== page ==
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Friday, February 16, 2018

Obstructions at the beach

I love searching close to obstructions on the beach as they often lead to good finds, a giant boulder, a washed up tree trunk or even a pier may be an obstruction that can lead to a good find.
Obstructions break up the natural movement of surf and sand, causing lost coins, jewelry or artifacts to end up in the slip stream of the obstruction.
Some of my best beach and water hunting finds have come out of areas with an obstruction on the beach or in the water.
I know my local beaches like the back of my hand, I also know where many obstructions are at every beach.
I use large movable pieces of iron as jewelry traps, knowing the average beach or water hunter will go around large iron objects on the beach and inside the water.
Every few weeks I will move my jewelry traps and search the place they probably stayed since the last time I moved them.
I study the way water moves across my local beaches, then search close to and around any obstructions looking to detect anything diverted by an obstruction.
At beaches where the high tide washes up to a concrete barrier (Wall or building foundation) it is very difficult to detect close to the concrete barrier.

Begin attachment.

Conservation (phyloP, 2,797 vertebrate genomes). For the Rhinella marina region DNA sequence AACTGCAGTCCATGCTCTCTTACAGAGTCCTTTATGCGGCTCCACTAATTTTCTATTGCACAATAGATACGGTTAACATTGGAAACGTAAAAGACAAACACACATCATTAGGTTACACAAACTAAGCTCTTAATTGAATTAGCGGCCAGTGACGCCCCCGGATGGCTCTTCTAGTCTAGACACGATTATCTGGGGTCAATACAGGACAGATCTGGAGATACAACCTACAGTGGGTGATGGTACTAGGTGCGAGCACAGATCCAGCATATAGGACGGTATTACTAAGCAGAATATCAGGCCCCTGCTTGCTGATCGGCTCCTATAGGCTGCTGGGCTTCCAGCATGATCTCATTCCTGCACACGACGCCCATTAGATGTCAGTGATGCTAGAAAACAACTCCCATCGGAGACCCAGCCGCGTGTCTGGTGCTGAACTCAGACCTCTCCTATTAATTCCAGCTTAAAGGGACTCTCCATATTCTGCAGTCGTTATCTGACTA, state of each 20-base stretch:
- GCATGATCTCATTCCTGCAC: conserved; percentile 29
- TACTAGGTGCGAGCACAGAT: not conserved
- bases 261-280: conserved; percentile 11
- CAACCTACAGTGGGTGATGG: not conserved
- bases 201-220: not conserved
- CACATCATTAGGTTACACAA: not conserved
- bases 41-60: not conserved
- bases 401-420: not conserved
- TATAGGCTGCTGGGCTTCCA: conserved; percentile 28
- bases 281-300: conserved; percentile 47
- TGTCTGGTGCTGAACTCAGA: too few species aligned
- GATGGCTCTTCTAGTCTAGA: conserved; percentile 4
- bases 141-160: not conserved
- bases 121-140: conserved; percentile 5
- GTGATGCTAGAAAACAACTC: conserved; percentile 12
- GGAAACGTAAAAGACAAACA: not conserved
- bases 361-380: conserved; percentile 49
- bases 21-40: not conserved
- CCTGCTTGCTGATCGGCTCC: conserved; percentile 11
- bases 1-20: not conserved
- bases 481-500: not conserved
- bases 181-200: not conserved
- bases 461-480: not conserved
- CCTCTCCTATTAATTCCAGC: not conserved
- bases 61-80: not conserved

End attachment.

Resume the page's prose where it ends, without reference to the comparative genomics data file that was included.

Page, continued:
At areas I know jewelry is lost, I will often change to a small search coil so I can detect closer to the wall.
I use my scoop to drag sand away from the base of a wall, beach hunting is not all about swinging a search coil sometimes you have to use other tools like a spade or a rake to help you ferret out good stuff close to obstructions at the beach.
Obstructions are just that to the majority of beach and water hunters, nuisances to go around. 
Obstructions on the beach and in the water help break up the natural movement of surf and sand.
In areas you are likely to recover jewelry, coins or old artifacts, obstructions become areas where the stuff you are searching for collect in numbers. 
Remember the more difficult an area of the beach is to detect, the more likely you are to find something.

There are three potential traps in this photo, the wooden bridge, tree branch and vegetation mid slope preventing stuff from being washed higher.  

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